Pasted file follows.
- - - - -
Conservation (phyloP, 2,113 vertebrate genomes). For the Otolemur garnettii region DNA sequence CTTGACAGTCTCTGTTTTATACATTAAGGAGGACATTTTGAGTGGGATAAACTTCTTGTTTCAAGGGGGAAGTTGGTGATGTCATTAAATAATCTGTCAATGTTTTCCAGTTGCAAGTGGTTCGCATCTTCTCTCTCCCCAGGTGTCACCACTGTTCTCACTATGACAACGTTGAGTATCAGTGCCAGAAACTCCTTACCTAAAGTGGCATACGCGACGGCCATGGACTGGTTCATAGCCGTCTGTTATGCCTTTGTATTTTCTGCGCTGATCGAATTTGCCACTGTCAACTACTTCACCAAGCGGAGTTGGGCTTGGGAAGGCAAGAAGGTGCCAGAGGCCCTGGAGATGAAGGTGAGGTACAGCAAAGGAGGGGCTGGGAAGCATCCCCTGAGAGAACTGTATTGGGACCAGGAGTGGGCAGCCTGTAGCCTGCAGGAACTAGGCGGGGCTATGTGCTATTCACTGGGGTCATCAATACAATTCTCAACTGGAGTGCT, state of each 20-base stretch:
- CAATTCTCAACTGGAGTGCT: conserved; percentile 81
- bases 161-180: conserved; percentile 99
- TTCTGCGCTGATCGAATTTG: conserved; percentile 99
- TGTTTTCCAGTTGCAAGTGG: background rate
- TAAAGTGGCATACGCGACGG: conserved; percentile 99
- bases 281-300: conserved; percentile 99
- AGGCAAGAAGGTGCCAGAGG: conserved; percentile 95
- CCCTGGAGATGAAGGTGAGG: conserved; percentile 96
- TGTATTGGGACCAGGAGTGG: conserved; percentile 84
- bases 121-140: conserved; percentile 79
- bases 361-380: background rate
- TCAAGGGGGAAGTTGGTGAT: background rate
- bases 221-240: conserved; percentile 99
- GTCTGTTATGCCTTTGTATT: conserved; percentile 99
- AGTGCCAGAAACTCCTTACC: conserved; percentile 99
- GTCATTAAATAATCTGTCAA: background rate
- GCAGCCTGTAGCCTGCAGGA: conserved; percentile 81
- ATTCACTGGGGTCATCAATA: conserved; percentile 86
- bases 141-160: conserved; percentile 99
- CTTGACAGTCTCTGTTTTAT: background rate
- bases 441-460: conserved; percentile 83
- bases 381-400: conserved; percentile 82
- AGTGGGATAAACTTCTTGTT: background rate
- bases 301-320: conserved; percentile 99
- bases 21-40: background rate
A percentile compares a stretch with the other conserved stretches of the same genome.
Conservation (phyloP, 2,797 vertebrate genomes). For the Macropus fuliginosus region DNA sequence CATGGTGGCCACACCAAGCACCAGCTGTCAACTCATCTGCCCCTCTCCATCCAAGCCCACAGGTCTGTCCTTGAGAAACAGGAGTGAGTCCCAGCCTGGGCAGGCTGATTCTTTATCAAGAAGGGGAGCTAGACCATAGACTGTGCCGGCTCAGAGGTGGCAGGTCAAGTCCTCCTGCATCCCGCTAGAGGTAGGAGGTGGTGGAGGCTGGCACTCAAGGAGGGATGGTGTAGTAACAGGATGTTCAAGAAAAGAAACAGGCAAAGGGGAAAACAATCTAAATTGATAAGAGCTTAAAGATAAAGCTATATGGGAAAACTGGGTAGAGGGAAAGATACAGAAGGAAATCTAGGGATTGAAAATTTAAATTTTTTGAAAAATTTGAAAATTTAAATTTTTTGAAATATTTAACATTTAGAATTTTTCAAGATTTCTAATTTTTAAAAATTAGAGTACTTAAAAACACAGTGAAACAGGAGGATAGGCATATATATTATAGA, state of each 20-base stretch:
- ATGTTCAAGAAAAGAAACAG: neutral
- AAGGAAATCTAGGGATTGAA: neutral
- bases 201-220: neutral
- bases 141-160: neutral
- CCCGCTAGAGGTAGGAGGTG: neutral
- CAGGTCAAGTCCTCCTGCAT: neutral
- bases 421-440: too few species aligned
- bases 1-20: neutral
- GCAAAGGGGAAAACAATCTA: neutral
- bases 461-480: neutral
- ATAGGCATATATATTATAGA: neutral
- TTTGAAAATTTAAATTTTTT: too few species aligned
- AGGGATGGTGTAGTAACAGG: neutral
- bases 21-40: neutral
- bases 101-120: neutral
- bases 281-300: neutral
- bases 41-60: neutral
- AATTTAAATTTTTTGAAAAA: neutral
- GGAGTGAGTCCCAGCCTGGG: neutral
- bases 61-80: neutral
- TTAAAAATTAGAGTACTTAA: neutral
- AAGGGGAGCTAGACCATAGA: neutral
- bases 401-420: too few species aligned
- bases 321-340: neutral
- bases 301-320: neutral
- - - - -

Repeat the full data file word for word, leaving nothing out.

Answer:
Conservation (phyloP, 2,113 vertebrate genomes). For the Otolemur garnettii region DNA sequence CTTGACAGTCTCTGTTTTATACATTAAGGAGGACATTTTGAGTGGGATAAACTTCTTGTTTCAAGGGGGAAGTTGGTGATGTCATTAAATAATCTGTCAATGTTTTCCAGTTGCAAGTGGTTCGCATCTTCTCTCTCCCCAGGTGTCACCACTGTTCTCACTATGACAACGTTGAGTATCAGTGCCAGAAACTCCTTACCTAAAGTGGCATACGCGACGGCCATGGACTGGTTCATAGCCGTCTGTTATGCCTTTGTATTTTCTGCGCTGATCGAATTTGCCACTGTCAACTACTTCACCAAGCGGAGTTGGGCTTGGGAAGGCAAGAAGGTGCCAGAGGCCCTGGAGATGAAGGTGAGGTACAGCAAAGGAGGGGCTGGGAAGCATCCCCTGAGAGAACTGTATTGGGACCAGGAGTGGGCAGCCTGTAGCCTGCAGGAACTAGGCGGGGCTATGTGCTATTCACTGGGGTCATCAATACAATTCTCAACTGGAGTGCT, state of each 20-base stretch:
- CAATTCTCAACTGGAGTGCT: conserved; percentile 81
- bases 161-180: conserved; percentile 99
- TTCTGCGCTGATCGAATTTG: conserved; percentile 99
- TGTTTTCCAGTTGCAAGTGG: background rate
- TAAAGTGGCATACGCGACGG: conserved; percentile 99
- bases 281-300: conserved; percentile 99
- AGGCAAGAAGGTGCCAGAGG: conserved; percentile 95
- CCCTGGAGATGAAGGTGAGG: conserved; percentile 96
- TGTATTGGGACCAGGAGTGG: conserved; percentile 84
- bases 121-140: conserved; percentile 79
- bases 361-380: background rate
- TCAAGGGGGAAGTTGGTGAT: background rate
- bases 221-240: conserved; percentile 99
- GTCTGTTATGCCTTTGTATT: conserved; percentile 99
- AGTGCCAGAAACTCCTTACC: conserved; percentile 99
- GTCATTAAATAATCTGTCAA: background rate
- GCAGCCTGTAGCCTGCAGGA: conserved; percentile 81
- ATTCACTGGGGTCATCAATA: conserved; percentile 86
- bases 141-160: conserved; percentile 99
- CTTGACAGTCTCTGTTTTAT: background rate
- bases 441-460: conserved; percentile 83
- bases 381-400: conserved; percentile 82
- AGTGGGATAAACTTCTTGTT: background rate
- bases 301-320: conserved; percentile 99
- bases 21-40: background rate
A percentile compares a stretch with the other conserved stretches of the same genome.
Conservation (phyloP, 2,797 vertebrate genomes). For the Macropus fuliginosus region DNA sequence CATGGTGGCCACACCAAGCACCAGCTGTCAACTCATCTGCCCCTCTCCATCCAAGCCCACAGGTCTGTCCTTGAGAAACAGGAGTGAGTCCCAGCCTGGGCAGGCTGATTCTTTATCAAGAAGGGGAGCTAGACCATAGACTGTGCCGGCTCAGAGGTGGCAGGTCAAGTCCTCCTGCATCCCGCTAGAGGTAGGAGGTGGTGGAGGCTGGCACTCAAGGAGGGATGGTGTAGTAACAGGATGTTCAAGAAAAGAAACAGGCAAAGGGGAAAACAATCTAAATTGATAAGAGCTTAAAGATAAAGCTATATGGGAAAACTGGGTAGAGGGAAAGATACAGAAGGAAATCTAGGGATTGAAAATTTAAATTTTTTGAAAAATTTGAAAATTTAAATTTTTTGAAATATTTAACATTTAGAATTTTTCAAGATTTCTAATTTTTAAAAATTAGAGTACTTAAAAACACAGTGAAACAGGAGGATAGGCATATATATTATAGA, state of each 20-base stretch:
- ATGTTCAAGAAAAGAAACAG: neutral
- AAGGAAATCTAGGGATTGAA: neutral
- bases 201-220: neutral
- bases 141-160: neutral
- CCCGCTAGAGGTAGGAGGTG: neutral
- CAGGTCAAGTCCTCCTGCAT: neutral
- bases 421-440: too few species aligned
- bases 1-20: neutral
- GCAAAGGGGAAAACAATCTA: neutral
- bases 461-480: neutral
- ATAGGCATATATATTATAGA: neutral
- TTTGAAAATTTAAATTTTTT: too few species aligned
- AGGGATGGTGTAGTAACAGG: neutral
- bases 21-40: neutral
- bases 101-120: neutral
- bases 281-300: neutral
- bases 41-60: neutral
- AATTTAAATTTTTTGAAAAA: neutral
- GGAGTGAGTCCCAGCCTGGG: neutral
- bases 61-80: neutral
- TTAAAAATTAGAGTACTTAA: neutral
- AAGGGGAGCTAGACCATAGA: neutral
- bases 401-420: too few species aligned
- bases 321-340: neutral
- bases 301-320: neutral